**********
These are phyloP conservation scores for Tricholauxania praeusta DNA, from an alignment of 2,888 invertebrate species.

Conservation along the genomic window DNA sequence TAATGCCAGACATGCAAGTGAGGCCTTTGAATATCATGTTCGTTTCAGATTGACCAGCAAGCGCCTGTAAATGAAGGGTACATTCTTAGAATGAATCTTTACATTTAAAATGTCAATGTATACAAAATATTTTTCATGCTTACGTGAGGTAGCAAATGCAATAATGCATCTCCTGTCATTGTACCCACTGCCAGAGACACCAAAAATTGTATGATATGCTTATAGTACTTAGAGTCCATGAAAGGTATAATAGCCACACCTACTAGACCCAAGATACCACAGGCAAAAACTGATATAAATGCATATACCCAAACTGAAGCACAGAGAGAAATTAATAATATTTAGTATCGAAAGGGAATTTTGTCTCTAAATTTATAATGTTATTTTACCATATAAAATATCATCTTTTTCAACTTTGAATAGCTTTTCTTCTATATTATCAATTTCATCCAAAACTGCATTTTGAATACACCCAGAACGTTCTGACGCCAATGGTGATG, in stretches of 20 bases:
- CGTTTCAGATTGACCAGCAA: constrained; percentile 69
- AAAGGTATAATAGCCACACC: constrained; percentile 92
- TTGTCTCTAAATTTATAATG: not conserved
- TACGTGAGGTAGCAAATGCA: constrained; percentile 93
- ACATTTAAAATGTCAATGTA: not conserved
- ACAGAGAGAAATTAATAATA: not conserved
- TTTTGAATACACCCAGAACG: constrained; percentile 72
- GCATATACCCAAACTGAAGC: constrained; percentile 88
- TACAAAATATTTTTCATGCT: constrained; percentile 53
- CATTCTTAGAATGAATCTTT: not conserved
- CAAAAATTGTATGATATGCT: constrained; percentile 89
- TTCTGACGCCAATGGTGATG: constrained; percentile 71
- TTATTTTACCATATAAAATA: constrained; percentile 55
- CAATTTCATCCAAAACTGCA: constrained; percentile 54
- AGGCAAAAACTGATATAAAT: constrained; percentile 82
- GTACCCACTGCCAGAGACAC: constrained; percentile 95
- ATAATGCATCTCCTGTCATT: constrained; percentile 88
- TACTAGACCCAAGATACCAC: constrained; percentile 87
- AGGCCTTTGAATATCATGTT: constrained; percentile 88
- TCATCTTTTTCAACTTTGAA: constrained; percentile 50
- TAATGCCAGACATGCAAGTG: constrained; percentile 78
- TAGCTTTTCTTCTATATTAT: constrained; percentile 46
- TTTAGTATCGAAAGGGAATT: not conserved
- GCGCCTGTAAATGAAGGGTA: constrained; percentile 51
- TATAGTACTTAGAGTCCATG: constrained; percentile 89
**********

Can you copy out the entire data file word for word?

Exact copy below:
These are phyloP conservation scores for Tricholauxania praeusta DNA, from an alignment of 2,888 invertebrate species.

Conservation along the genomic window DNA sequence TAATGCCAGACATGCAAGTGAGGCCTTTGAATATCATGTTCGTTTCAGATTGACCAGCAAGCGCCTGTAAATGAAGGGTACATTCTTAGAATGAATCTTTACATTTAAAATGTCAATGTATACAAAATATTTTTCATGCTTACGTGAGGTAGCAAATGCAATAATGCATCTCCTGTCATTGTACCCACTGCCAGAGACACCAAAAATTGTATGATATGCTTATAGTACTTAGAGTCCATGAAAGGTATAATAGCCACACCTACTAGACCCAAGATACCACAGGCAAAAACTGATATAAATGCATATACCCAAACTGAAGCACAGAGAGAAATTAATAATATTTAGTATCGAAAGGGAATTTTGTCTCTAAATTTATAATGTTATTTTACCATATAAAATATCATCTTTTTCAACTTTGAATAGCTTTTCTTCTATATTATCAATTTCATCCAAAACTGCATTTTGAATACACCCAGAACGTTCTGACGCCAATGGTGATG, in stretches of 20 bases:
- CGTTTCAGATTGACCAGCAA: constrained; percentile 69
- AAAGGTATAATAGCCACACC: constrained; percentile 92
- TTGTCTCTAAATTTATAATG: not conserved
- TACGTGAGGTAGCAAATGCA: constrained; percentile 93
- ACATTTAAAATGTCAATGTA: not conserved
- ACAGAGAGAAATTAATAATA: not conserved
- TTTTGAATACACCCAGAACG: constrained; percentile 72
- GCATATACCCAAACTGAAGC: constrained; percentile 88
- TACAAAATATTTTTCATGCT: constrained; percentile 53
- CATTCTTAGAATGAATCTTT: not conserved
- CAAAAATTGTATGATATGCT: constrained; percentile 89
- TTCTGACGCCAATGGTGATG: constrained; percentile 71
- TTATTTTACCATATAAAATA: constrained; percentile 55
- CAATTTCATCCAAAACTGCA: constrained; percentile 54
- AGGCAAAAACTGATATAAAT: constrained; percentile 82
- GTACCCACTGCCAGAGACAC: constrained; percentile 95
- ATAATGCATCTCCTGTCATT: constrained; percentile 88
- TACTAGACCCAAGATACCAC: constrained; percentile 87
- AGGCCTTTGAATATCATGTT: constrained; percentile 88
- TCATCTTTTTCAACTTTGAA: constrained; percentile 50
- TAATGCCAGACATGCAAGTG: constrained; percentile 78
- TAGCTTTTCTTCTATATTAT: constrained; percentile 46
- TTTAGTATCGAAAGGGAATT: not conserved
- GCGCCTGTAAATGAAGGGTA: constrained; percentile 51
- TATAGTACTTAGAGTCCATG: constrained; percentile 89